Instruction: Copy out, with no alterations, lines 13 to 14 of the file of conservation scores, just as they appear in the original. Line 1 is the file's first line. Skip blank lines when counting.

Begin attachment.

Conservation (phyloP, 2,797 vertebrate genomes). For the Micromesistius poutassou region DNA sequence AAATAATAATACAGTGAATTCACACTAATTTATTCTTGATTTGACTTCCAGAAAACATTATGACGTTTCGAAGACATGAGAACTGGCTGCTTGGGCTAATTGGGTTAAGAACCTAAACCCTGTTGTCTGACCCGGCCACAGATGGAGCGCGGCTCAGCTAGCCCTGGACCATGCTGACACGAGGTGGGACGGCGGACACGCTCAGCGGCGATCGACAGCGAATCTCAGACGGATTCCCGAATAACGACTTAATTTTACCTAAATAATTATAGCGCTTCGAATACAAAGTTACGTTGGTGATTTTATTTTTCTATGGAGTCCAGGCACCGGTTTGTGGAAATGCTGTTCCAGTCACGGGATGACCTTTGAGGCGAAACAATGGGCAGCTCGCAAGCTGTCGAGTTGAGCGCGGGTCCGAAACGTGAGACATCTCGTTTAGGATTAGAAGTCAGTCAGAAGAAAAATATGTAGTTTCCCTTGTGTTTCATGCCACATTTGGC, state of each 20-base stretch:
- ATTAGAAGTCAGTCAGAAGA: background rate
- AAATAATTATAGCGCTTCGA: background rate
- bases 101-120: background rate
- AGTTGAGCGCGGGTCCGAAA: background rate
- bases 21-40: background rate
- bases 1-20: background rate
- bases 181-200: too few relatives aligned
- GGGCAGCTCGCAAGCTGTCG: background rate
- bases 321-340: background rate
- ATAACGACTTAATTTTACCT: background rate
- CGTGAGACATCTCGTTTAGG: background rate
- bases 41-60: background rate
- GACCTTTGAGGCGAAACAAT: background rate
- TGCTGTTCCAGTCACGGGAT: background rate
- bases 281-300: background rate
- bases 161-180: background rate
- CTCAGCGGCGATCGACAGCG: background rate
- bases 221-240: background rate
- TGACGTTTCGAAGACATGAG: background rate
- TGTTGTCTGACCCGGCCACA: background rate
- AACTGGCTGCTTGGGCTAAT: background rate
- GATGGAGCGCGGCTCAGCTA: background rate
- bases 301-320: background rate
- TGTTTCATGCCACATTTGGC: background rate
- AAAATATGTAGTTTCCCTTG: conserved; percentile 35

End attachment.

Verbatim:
- bases 41-60: background rate
- GACCTTTGAGGCGAAACAAT: background rate